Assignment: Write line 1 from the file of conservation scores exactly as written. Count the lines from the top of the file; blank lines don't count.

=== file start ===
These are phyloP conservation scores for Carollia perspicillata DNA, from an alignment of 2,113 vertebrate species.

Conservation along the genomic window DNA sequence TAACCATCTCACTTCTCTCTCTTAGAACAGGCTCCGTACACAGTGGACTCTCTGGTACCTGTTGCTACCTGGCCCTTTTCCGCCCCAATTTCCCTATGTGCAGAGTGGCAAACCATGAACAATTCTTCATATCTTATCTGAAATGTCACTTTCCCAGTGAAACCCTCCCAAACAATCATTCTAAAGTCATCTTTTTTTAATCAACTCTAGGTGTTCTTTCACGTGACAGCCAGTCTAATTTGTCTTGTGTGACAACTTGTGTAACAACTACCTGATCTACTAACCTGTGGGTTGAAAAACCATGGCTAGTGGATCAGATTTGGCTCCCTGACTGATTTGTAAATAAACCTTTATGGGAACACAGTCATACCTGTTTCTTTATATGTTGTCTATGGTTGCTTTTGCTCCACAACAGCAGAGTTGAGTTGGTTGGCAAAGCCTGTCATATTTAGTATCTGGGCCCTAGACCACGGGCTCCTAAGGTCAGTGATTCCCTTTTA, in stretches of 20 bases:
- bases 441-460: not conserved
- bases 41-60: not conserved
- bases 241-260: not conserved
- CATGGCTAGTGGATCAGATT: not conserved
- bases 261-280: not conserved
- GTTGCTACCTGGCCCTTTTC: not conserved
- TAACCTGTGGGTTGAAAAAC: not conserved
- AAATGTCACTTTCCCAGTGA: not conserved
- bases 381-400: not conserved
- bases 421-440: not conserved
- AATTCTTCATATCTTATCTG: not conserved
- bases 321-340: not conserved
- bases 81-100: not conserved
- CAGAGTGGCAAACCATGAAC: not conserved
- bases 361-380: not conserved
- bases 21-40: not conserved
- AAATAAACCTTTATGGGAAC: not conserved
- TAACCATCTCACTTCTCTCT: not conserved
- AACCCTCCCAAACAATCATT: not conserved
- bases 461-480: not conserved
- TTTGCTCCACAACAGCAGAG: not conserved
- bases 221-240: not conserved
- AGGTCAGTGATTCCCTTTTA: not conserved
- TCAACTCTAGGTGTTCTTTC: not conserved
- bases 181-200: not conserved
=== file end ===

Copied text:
These are phyloP conservation scores for Carollia perspicillata DNA, from an alignment of 2,113 vertebrate species.